Methodology and research context
The present article is part of a larger study, conducted from June to December 2009, that used a qualitative approach devoted to describing how individuals adapted to climate change in ways that challenged and simultaneously re-entrenched gender and caste norms and practices. The qualitative methodology was used to make sense of a specific phenomenon and to capture meanings attached to behavior, actions, decisions, and values to chart the mental processes that lend support to them (Ritchie and Lewis 2003). The intent was to understand the complexity of gender and caste interactions by focusing on the rich social context or setting of the phenomenon (Creswell 2007) to generate insights into adaptation to climate change. We define adaptation as a complex process of sociocultural dynamics largely attributed to the workings of gender and caste, which, therefore, does not require findings that can be generalized to apply to the entire population under study. Interviews, group discussions, and participant observation were used to collect the data. The research analyzed the thick description of narrative accounts that shed light on how people adapted to a dwindling climate-affected resource base while simultaneously negotiating gender and caste restrictions. The study makes use of interviews with 18 individuals who shared their experiences of climate change adaptation and related sociocultural tensions.
Burgaon village, Humla District, Nepal
Humla district is located between 29°35′ and 30°70′N; 81°18′ and 82°10′E longitude, and covers an area of 6134 km2 (DDC 2010). Humla district lies in the Karnali Zone of the Mid-Western Development Region in Nepal, with elevation that ranges from 1219 to 7337 m (Figure 1).
Development indicators rank Humla 70th among 75 districts (UNDP 2009). The study area was Burgaon village in Burgaon village development committee (VDC) (Table 1). The Dalits are the poorest group in Humla, accounting for approximately 13% of the total population (OCHA 2008). They own little agricultural land and are not allowed to share drinking water or cooked food, or to participate in communal events. All 11 Dalit households in Burgaon have sharecropping arrangements (adhiya) with Lama households. Lamas also hire Dalit women and men for livestock grazing and for transporting goods, for which they are paid in cash, grain, oil, and other household items.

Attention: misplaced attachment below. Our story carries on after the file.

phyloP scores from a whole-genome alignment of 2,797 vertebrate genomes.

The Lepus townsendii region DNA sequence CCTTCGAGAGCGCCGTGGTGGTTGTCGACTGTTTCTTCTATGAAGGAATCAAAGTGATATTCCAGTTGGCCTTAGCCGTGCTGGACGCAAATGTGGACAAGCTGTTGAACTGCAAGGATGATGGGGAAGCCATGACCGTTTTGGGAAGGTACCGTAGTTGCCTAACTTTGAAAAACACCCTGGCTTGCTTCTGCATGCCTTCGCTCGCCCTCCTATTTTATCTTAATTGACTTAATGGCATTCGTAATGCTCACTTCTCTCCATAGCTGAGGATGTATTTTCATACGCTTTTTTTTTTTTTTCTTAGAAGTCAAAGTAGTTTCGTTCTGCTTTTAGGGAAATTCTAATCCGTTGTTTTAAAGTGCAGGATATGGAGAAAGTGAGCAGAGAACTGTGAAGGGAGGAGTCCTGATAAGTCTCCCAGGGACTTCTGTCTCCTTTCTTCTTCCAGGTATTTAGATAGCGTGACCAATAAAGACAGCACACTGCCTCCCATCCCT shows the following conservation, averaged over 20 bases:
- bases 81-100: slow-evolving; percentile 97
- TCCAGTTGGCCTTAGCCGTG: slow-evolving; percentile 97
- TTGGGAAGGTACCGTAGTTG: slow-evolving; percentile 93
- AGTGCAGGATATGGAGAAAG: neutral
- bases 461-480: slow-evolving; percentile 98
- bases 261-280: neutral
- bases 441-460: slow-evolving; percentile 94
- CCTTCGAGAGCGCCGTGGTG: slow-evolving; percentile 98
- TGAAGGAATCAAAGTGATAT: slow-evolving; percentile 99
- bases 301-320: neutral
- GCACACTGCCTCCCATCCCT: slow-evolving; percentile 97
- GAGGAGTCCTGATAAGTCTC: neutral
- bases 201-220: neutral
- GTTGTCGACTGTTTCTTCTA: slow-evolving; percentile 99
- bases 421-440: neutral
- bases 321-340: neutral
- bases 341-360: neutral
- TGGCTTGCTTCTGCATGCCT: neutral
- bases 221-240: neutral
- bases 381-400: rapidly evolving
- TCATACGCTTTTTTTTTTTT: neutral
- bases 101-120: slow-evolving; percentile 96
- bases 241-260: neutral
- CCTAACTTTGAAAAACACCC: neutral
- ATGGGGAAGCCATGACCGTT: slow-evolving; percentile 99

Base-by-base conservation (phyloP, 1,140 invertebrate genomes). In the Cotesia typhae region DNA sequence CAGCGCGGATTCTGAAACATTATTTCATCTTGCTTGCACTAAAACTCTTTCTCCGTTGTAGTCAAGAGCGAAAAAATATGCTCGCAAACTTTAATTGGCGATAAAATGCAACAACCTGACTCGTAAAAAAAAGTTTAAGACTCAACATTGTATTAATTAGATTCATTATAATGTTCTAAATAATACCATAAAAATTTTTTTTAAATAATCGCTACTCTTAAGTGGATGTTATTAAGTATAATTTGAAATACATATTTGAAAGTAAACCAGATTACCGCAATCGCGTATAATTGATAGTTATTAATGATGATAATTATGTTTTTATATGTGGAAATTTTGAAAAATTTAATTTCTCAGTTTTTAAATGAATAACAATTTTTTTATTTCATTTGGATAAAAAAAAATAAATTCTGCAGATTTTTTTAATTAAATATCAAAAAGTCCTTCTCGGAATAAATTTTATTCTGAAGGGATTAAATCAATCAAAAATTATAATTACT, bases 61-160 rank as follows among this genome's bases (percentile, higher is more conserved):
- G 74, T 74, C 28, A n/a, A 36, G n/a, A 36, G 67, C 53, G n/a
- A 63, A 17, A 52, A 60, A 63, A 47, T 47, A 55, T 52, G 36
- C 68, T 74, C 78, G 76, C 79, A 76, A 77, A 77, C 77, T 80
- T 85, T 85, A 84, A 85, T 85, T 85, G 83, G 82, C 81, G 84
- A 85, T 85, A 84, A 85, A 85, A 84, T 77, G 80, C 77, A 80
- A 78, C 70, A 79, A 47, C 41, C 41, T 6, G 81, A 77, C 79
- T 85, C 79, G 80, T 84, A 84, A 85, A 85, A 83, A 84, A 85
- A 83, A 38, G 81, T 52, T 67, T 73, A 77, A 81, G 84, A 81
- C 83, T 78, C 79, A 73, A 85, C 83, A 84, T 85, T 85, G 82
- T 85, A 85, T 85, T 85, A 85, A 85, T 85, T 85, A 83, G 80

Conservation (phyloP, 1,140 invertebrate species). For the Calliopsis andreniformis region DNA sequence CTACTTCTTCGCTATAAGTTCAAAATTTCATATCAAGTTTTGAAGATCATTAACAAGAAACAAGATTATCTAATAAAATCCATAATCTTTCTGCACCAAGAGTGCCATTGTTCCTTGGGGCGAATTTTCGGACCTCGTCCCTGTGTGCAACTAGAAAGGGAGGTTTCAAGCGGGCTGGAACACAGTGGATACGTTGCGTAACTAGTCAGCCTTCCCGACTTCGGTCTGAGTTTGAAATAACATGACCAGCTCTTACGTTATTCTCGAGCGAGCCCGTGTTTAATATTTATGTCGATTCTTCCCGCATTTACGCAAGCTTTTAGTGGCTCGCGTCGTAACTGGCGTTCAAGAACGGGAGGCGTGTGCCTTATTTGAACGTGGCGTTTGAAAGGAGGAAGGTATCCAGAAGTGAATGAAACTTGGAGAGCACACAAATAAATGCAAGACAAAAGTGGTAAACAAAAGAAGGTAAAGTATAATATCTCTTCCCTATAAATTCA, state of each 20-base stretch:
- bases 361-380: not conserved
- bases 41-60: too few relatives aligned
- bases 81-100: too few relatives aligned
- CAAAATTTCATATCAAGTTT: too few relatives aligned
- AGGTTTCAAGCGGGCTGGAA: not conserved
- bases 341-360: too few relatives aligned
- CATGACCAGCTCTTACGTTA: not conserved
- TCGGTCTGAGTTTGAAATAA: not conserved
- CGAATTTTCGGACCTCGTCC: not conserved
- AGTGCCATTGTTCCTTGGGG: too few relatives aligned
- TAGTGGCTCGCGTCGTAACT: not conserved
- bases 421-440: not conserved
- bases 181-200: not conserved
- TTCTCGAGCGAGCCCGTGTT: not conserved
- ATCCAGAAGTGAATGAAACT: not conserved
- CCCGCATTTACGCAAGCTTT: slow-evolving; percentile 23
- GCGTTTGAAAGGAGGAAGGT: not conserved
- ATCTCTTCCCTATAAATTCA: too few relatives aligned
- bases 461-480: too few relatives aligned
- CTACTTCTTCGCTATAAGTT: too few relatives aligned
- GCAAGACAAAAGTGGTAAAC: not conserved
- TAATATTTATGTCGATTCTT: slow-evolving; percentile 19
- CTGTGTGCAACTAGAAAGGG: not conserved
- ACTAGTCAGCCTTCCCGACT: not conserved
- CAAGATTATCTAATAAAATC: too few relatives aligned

Burgaon VDC and Burgaon village.
Effects of climate change on livelihoods
Humla district is highly elevated, with significant landscape diversity, resulting in different microclimatic conditions. Meteorological data are not available at the scale of the research site; hence, we relied on the experiences and observations of the villagers. Although the climate at low altitude next to the larger rivers is warm enough to grow paddy and maize, the mountains that surround the whole district are snow covered throughout the year. Maximum temperature ranges from 10 to 25°C, whereas the minimum is from −10 to −18°C (DDC 2010). Temperatures at higher altitudes are increasing at a higher rate than in the lower regions in Nepal, which indicates that the mountainous regions are more sensitive to climatic change (Shrestha et al 1999; Agrawala et al 2003).
One study that analyzed maximum temperature data from 49 stations in Nepal from 1971 to 1994 showed that the average maximum temperature is increasing at the rate of approximately 0.068 to 0.128°C per year (Shrestha et al 1999). Recent data from 27 meteorological stations show that the average trend of maximum temperature increase is 0.041°C and 0.027°C per decade (Sharma 2009). The global average rate is 0.017°C per decade; hence, the increase in Nepal is significant. The average precipitation in Nepal is 1768 mm (Shrestha et al 2000), and it has been projected that, by 2030 and 2100, winter precipitation will change from 0.8% to 2.1%, and summer precipitation will change from 9.1% to 22.9% (Agrawala et al 2003). The disparity in the change between summer and winter precipitation has significant effects on agriculture and could trigger floods and landslides.